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    2,519

    Default

    I just ordered the boots part of the whirlpool boot system - you know the big ugly yellow things - they work very well -ad we do exactly what Got Spots said. Very easy, plus I like being able to ice hooves as well. And the added advantage for thos of us dealing with taller horses is the ugly yellow boots cover all the way up to the knee. Easier to manage than a muck tub, although we have used that as well.



  7. #7
    Join Date
    Aug. 14, 2000
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    Clarksdale, MS--the golden buckle on the cotton belt
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    Quote Originally Posted by ExcelEventing View Post
    I just bought the Y splitter and extra cold pad, and compression bandage that they sell, and it works great! I really love the system, and it gets the legs really cold. * * *
    I cant remember where I found the attachements, but I can look for the site. I remember I looked for a while to find the lowest price.
    Us crazies need to stick together. If you would search for the site with attachments, I would greatly appreciate it!
    "I'm a lumberjack, and I'm okay."
    Thread killer Extraordinaire



  8. #8
    Join Date
    Feb. 1, 2008
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    Nowhere, Maryland
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    Default

    I actually saw some men's waders at the Goodwill the other day and was wondering if they could be modified. I'm not very handy, though, and they weren't THAT cheap.



  9. #9
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    Aug. 14, 2000
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    Clarksdale, MS--the golden buckle on the cotton belt
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    I really like the British technique. Where do you suppose the plastic ice cube sheets can be purchased? Some place like Campmor?

    They are available at Campingworld.com
    "I'm a lumberjack, and I'm okay."
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  10. #10
    Join Date
    Nov. 20, 2008
    Location
    NJ
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    Vineyridge- I've found the rubbermaid ice cell sheets in Target and Walmart-camping supplies section. I use the Coleman 5 day cooler and ice literally takes forever to melt in those suckers(my apologies to OP-I know I posted this on the other site, too so I sound like a broken record!!). I've found that I have to wet the legs first for the cooling to reach maximum effect.



  11. #11
    Join Date
    Dec. 19, 2005
    Location
    Maryland
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    574

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    http://www.bitofbritain.com/Jack_s_Ice_Boots_p/9365.htm

    I like these ice boots - super easy to use and all 5 of the horses I've used them on took them well.
    Last edited by curlykarot; Feb. 18, 2009 at 03:17 PM. Reason: spelling



  12. #12
    Join Date
    Feb. 27, 2008
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    Middleburg, VA
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    Wow, that British technique is awesome. I see where everyone says to get the ice cell sheets, but what about the Tubi Grip? Any recommendations? And what size should I get for the diameter?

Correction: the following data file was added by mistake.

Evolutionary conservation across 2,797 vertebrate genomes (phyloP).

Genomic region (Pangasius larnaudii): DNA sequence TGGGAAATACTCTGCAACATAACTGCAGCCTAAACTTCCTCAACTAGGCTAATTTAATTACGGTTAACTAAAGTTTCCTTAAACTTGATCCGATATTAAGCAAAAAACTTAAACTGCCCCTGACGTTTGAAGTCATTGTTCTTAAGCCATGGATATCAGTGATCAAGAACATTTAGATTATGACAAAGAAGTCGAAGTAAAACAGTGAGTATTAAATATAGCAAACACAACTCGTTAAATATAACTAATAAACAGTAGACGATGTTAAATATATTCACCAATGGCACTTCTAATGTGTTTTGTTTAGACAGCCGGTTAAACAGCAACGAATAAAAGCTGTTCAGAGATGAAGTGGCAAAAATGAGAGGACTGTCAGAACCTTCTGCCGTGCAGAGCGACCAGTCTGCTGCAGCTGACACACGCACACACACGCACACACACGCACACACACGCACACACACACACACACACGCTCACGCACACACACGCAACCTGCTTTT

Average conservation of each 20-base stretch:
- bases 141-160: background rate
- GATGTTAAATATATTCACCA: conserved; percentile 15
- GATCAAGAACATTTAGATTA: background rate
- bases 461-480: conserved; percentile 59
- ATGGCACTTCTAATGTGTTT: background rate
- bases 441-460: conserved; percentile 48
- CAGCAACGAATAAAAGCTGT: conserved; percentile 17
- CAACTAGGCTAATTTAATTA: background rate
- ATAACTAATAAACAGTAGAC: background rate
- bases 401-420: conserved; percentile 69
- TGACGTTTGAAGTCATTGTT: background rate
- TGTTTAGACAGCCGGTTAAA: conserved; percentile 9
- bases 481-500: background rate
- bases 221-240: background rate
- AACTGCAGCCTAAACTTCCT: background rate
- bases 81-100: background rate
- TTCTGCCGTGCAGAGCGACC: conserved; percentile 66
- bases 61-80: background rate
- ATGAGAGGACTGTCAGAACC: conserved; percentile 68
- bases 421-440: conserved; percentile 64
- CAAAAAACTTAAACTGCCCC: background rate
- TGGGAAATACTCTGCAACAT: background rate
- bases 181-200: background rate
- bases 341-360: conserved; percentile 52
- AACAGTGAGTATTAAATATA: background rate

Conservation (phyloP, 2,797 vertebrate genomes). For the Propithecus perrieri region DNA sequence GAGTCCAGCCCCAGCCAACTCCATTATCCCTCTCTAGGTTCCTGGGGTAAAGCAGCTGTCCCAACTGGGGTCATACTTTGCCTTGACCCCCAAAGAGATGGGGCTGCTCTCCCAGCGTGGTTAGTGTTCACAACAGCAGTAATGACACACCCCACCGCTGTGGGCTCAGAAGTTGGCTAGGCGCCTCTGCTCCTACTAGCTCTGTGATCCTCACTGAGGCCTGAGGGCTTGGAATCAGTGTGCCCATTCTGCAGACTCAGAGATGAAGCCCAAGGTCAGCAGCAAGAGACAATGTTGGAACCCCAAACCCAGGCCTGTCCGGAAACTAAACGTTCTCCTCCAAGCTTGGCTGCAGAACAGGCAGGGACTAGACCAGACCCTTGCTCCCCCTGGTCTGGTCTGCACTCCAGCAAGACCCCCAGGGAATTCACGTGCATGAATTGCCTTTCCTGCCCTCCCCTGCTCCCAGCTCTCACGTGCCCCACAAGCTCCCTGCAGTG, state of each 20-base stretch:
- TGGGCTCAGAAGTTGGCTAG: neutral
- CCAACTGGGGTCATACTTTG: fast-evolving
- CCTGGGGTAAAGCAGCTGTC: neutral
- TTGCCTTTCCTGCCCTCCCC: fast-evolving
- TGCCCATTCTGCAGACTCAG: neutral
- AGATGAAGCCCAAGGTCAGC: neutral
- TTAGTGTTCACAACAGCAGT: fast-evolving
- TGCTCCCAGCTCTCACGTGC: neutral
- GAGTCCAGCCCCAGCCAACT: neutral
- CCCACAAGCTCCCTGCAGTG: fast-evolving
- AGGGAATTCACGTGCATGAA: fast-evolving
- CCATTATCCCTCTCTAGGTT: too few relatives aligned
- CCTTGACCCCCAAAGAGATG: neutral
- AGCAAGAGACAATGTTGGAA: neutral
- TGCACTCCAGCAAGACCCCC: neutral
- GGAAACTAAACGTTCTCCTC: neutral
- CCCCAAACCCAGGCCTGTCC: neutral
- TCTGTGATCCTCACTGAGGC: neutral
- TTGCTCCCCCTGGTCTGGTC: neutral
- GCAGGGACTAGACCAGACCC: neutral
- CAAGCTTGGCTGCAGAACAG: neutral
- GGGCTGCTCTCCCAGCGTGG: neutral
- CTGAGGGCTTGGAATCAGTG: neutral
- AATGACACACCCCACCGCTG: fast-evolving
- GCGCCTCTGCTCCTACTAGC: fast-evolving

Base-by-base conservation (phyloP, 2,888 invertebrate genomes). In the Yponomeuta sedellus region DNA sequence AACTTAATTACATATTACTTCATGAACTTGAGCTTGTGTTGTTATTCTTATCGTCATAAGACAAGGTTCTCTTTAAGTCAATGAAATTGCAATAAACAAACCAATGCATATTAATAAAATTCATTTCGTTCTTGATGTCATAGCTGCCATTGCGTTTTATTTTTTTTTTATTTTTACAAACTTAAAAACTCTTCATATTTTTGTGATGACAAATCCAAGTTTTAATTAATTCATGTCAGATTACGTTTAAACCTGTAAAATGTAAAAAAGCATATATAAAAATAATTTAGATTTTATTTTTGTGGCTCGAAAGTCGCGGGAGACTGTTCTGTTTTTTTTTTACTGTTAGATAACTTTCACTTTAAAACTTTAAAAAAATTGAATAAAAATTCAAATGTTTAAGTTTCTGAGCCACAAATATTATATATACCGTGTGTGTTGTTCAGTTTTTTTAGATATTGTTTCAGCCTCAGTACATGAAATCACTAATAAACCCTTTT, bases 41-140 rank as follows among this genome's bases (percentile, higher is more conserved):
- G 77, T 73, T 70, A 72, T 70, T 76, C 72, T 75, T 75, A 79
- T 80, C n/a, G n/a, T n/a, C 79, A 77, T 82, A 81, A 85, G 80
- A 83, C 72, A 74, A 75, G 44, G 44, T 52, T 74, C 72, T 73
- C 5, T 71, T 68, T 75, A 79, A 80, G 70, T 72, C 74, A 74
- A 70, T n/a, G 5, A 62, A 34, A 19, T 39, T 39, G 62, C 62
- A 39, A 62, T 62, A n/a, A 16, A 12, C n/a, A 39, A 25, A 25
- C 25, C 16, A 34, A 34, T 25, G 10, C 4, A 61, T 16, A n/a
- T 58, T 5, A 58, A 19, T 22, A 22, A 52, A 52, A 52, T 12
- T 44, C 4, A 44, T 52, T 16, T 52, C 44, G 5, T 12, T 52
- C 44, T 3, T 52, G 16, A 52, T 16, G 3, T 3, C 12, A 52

Last edited by Divine Comedy; Feb. 18, 2009 at 04:05 PM. Reason: added question about sizing



  13. #13
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    Aug. 14, 2000
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    Clarksdale, MS--the golden buckle on the cotton belt
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    Quote Originally Posted by Divine Comedy View Post
    Wow, that British technique is awesome. I see where everyone says to get the ice cell sheets, but what about the Tubi Grip? Any recommendations? And what size should I get for the diameter?
    Doesn't Bit of Britain have something like tubi grip? I know I've seen it or something very like it in their catalog.

    It looks as if medical supply houses have it online. Size would be a mystery, but wouldn't you want the inside layer to not compress and the outside layer to provide the compression?
    Last edited by vineyridge; Feb. 18, 2009 at 10:59 PM.
    "I'm a lumberjack, and I'm okay."
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  14. #14
    Join Date
    Sep. 28, 2008
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    119

    Default

    I've actually used the Tubigrip system for icing when I groomed at 3 days, and it works like a charm. You have to measure the horse's leg to figure out the best size...we always had two or three different sizes because we had such a wide range of horses.

    Definitely wet the leg down before you ice, and I highly recommend putting shipping boots on top, like in the video. If the horse starts to move around much the ice will slip a little as it starts to melt.



  15. #15
    Join Date
    Jul. 19, 2003
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    Middleburg, VA
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    Default

    We have a GIANT roll of Tubigrip that we bought from a medical supply store (it actually goes under casts). I used it under porter boots, but since the porters haven't been used in years, this might be how I use it up. I think the stuff I have is arm size.

    vineyridge, mkevent- thanks for the heads up on where the find the ice cube bags. We've been wondering this since I first saw the video, but haven't really started looking.